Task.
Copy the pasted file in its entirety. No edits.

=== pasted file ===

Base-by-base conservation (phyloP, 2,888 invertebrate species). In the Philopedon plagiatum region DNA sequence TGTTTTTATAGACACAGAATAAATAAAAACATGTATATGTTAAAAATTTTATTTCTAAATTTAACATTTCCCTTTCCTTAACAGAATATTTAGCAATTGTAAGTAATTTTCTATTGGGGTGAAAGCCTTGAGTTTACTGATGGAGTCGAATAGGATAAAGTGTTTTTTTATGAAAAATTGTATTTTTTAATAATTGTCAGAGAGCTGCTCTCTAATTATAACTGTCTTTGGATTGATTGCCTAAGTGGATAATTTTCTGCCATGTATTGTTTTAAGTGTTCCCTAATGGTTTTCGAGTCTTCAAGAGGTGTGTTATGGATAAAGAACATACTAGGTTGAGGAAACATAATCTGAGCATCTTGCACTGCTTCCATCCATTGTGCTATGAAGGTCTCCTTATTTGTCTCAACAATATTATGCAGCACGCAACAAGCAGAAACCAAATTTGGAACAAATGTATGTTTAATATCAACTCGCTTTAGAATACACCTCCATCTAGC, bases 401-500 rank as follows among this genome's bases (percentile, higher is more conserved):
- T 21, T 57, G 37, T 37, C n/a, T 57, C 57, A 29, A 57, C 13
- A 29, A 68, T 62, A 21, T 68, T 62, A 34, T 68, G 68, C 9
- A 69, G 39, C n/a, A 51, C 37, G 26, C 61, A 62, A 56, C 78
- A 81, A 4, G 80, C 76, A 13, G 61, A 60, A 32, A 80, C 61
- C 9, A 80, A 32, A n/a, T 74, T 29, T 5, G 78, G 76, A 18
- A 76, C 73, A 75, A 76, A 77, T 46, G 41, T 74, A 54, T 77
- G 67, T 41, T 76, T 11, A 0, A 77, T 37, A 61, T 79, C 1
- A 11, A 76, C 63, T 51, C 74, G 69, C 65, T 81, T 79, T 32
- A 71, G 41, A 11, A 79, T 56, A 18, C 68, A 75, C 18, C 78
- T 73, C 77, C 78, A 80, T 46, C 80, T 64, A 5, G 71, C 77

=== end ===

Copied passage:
Base-by-base conservation (phyloP, 2,888 invertebrate species). In the Philopedon plagiatum region DNA sequence TGTTTTTATAGACACAGAATAAATAAAAACATGTATATGTTAAAAATTTTATTTCTAAATTTAACATTTCCCTTTCCTTAACAGAATATTTAGCAATTGTAAGTAATTTTCTATTGGGGTGAAAGCCTTGAGTTTACTGATGGAGTCGAATAGGATAAAGTGTTTTTTTATGAAAAATTGTATTTTTTAATAATTGTCAGAGAGCTGCTCTCTAATTATAACTGTCTTTGGATTGATTGCCTAAGTGGATAATTTTCTGCCATGTATTGTTTTAAGTGTTCCCTAATGGTTTTCGAGTCTTCAAGAGGTGTGTTATGGATAAAGAACATACTAGGTTGAGGAAACATAATCTGAGCATCTTGCACTGCTTCCATCCATTGTGCTATGAAGGTCTCCTTATTTGTCTCAACAATATTATGCAGCACGCAACAAGCAGAAACCAAATTTGGAACAAATGTATGTTTAATATCAACTCGCTTTAGAATACACCTCCATCTAGC, bases 401-500 rank as follows among this genome's bases (percentile, higher is more conserved):
- T 21, T 57, G 37, T 37, C n/a, T 57, C 57, A 29, A 57, C 13
- A 29, A 68, T 62, A 21, T 68, T 62, A 34, T 68, G 68, C 9
- A 69, G 39, C n/a, A 51, C 37, G 26, C 61, A 62, A 56, C 78
- A 81, A 4, G 80, C 76, A 13, G 61, A 60, A 32, A 80, C 61
- C 9, A 80, A 32, A n/a, T 74, T 29, T 5, G 78, G 76, A 18
- A 76, C 73, A 75, A 76, A 77, T 46, G 41, T 74, A 54, T 77
- G 67, T 41, T 76, T 11, A 0, A 77, T 37, A 61, T 79, C 1
- A 11, A 76, C 63, T 51, C 74, G 69, C 65, T 81, T 79, T 32
- A 71, G 41, A 11, A 79, T 56, A 18, C 68, A 75, C 18, C 78
- T 73, C 77, C 78, A 80, T 46, C 80, T 64, A 5, G 71, C 77